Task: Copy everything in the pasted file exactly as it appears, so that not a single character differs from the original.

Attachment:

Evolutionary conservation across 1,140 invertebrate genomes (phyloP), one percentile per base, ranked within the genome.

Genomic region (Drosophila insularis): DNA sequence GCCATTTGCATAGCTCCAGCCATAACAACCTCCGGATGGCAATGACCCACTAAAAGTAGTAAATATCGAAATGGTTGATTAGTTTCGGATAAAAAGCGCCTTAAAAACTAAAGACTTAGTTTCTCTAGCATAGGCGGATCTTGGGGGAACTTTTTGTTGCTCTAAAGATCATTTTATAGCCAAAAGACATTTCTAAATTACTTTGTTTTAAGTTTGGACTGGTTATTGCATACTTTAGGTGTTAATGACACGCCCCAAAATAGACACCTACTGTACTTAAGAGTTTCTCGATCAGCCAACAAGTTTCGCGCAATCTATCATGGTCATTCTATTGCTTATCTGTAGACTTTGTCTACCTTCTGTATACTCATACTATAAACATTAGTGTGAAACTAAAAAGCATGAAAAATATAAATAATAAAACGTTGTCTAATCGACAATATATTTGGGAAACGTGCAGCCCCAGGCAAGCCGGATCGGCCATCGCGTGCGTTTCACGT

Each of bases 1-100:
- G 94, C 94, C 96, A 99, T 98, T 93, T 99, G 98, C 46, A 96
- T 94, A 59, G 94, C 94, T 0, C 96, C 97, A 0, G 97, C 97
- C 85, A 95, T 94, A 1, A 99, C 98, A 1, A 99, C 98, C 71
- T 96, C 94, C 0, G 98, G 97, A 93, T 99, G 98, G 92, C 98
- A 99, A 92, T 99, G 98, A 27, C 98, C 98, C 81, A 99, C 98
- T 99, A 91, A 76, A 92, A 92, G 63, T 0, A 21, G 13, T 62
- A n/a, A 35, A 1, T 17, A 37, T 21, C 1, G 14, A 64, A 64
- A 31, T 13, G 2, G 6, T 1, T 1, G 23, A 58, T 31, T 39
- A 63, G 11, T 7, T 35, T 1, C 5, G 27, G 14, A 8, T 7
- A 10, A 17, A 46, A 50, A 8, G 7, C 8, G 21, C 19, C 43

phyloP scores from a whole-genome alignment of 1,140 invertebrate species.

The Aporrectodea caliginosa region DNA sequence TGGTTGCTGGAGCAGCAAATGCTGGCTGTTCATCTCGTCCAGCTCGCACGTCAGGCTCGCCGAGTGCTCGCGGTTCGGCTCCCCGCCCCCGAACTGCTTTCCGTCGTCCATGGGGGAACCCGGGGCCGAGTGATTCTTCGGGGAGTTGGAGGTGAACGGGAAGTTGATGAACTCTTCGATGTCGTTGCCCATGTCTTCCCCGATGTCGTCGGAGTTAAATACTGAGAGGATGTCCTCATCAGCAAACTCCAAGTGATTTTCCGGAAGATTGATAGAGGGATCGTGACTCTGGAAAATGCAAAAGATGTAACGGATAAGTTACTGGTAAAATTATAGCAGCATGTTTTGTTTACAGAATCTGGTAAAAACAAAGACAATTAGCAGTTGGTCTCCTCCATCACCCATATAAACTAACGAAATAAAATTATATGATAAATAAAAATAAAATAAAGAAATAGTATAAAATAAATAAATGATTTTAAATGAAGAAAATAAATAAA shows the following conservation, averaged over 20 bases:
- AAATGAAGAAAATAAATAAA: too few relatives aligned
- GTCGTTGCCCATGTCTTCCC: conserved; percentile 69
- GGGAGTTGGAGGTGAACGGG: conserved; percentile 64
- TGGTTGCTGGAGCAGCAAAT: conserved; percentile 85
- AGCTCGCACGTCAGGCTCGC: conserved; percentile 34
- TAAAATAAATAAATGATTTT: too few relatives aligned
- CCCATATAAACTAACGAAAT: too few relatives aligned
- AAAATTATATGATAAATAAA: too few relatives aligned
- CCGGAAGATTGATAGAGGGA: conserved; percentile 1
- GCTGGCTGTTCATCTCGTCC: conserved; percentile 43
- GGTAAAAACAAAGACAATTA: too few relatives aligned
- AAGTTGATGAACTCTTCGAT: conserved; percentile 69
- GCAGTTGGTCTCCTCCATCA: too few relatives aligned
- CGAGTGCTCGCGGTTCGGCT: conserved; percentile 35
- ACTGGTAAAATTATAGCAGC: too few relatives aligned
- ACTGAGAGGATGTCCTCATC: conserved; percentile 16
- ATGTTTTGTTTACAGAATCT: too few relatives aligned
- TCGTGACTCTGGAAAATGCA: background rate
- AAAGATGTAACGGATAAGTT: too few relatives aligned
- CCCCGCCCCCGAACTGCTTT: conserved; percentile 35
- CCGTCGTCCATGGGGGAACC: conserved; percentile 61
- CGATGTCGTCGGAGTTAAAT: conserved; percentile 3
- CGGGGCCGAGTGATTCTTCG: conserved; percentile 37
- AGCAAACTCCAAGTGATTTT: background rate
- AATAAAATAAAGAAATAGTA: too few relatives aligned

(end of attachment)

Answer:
Evolutionary conservation across 1,140 invertebrate genomes (phyloP), one percentile per base, ranked within the genome.

Genomic region (Drosophila insularis): DNA sequence GCCATTTGCATAGCTCCAGCCATAACAACCTCCGGATGGCAATGACCCACTAAAAGTAGTAAATATCGAAATGGTTGATTAGTTTCGGATAAAAAGCGCCTTAAAAACTAAAGACTTAGTTTCTCTAGCATAGGCGGATCTTGGGGGAACTTTTTGTTGCTCTAAAGATCATTTTATAGCCAAAAGACATTTCTAAATTACTTTGTTTTAAGTTTGGACTGGTTATTGCATACTTTAGGTGTTAATGACACGCCCCAAAATAGACACCTACTGTACTTAAGAGTTTCTCGATCAGCCAACAAGTTTCGCGCAATCTATCATGGTCATTCTATTGCTTATCTGTAGACTTTGTCTACCTTCTGTATACTCATACTATAAACATTAGTGTGAAACTAAAAAGCATGAAAAATATAAATAATAAAACGTTGTCTAATCGACAATATATTTGGGAAACGTGCAGCCCCAGGCAAGCCGGATCGGCCATCGCGTGCGTTTCACGT

Each of bases 1-100:
- G 94, C 94, C 96, A 99, T 98, T 93, T 99, G 98, C 46, A 96
- T 94, A 59, G 94, C 94, T 0, C 96, C 97, A 0, G 97, C 97
- C 85, A 95, T 94, A 1, A 99, C 98, A 1, A 99, C 98, C 71
- T 96, C 94, C 0, G 98, G 97, A 93, T 99, G 98, G 92, C 98
- A 99, A 92, T 99, G 98, A 27, C 98, C 98, C 81, A 99, C 98
- T 99, A 91, A 76, A 92, A 92, G 63, T 0, A 21, G 13, T 62
- A n/a, A 35, A 1, T 17, A 37, T 21, C 1, G 14, A 64, A 64
- A 31, T 13, G 2, G 6, T 1, T 1, G 23, A 58, T 31, T 39
- A 63, G 11, T 7, T 35, T 1, C 5, G 27, G 14, A 8, T 7
- A 10, A 17, A 46, A 50, A 8, G 7, C 8, G 21, C 19, C 43

phyloP scores from a whole-genome alignment of 1,140 invertebrate species.

The Aporrectodea caliginosa region DNA sequence TGGTTGCTGGAGCAGCAAATGCTGGCTGTTCATCTCGTCCAGCTCGCACGTCAGGCTCGCCGAGTGCTCGCGGTTCGGCTCCCCGCCCCCGAACTGCTTTCCGTCGTCCATGGGGGAACCCGGGGCCGAGTGATTCTTCGGGGAGTTGGAGGTGAACGGGAAGTTGATGAACTCTTCGATGTCGTTGCCCATGTCTTCCCCGATGTCGTCGGAGTTAAATACTGAGAGGATGTCCTCATCAGCAAACTCCAAGTGATTTTCCGGAAGATTGATAGAGGGATCGTGACTCTGGAAAATGCAAAAGATGTAACGGATAAGTTACTGGTAAAATTATAGCAGCATGTTTTGTTTACAGAATCTGGTAAAAACAAAGACAATTAGCAGTTGGTCTCCTCCATCACCCATATAAACTAACGAAATAAAATTATATGATAAATAAAAATAAAATAAAGAAATAGTATAAAATAAATAAATGATTTTAAATGAAGAAAATAAATAAA shows the following conservation, averaged over 20 bases:
- AAATGAAGAAAATAAATAAA: too few relatives aligned
- GTCGTTGCCCATGTCTTCCC: conserved; percentile 69
- GGGAGTTGGAGGTGAACGGG: conserved; percentile 64
- TGGTTGCTGGAGCAGCAAAT: conserved; percentile 85
- AGCTCGCACGTCAGGCTCGC: conserved; percentile 34
- TAAAATAAATAAATGATTTT: too few relatives aligned
- CCCATATAAACTAACGAAAT: too few relatives aligned
- AAAATTATATGATAAATAAA: too few relatives aligned
- CCGGAAGATTGATAGAGGGA: conserved; percentile 1
- GCTGGCTGTTCATCTCGTCC: conserved; percentile 43
- GGTAAAAACAAAGACAATTA: too few relatives aligned
- AAGTTGATGAACTCTTCGAT: conserved; percentile 69
- GCAGTTGGTCTCCTCCATCA: too few relatives aligned
- CGAGTGCTCGCGGTTCGGCT: conserved; percentile 35
- ACTGGTAAAATTATAGCAGC: too few relatives aligned
- ACTGAGAGGATGTCCTCATC: conserved; percentile 16
- ATGTTTTGTTTACAGAATCT: too few relatives aligned
- TCGTGACTCTGGAAAATGCA: background rate
- AAAGATGTAACGGATAAGTT: too few relatives aligned
- CCCCGCCCCCGAACTGCTTT: conserved; percentile 35
- CCGTCGTCCATGGGGGAACC: conserved; percentile 61
- CGATGTCGTCGGAGTTAAAT: conserved; percentile 3
- CGGGGCCGAGTGATTCTTCG: conserved; percentile 37
- AGCAAACTCCAAGTGATTTT: background rate
- AATAAAATAAAGAAATAGTA: too few relatives aligned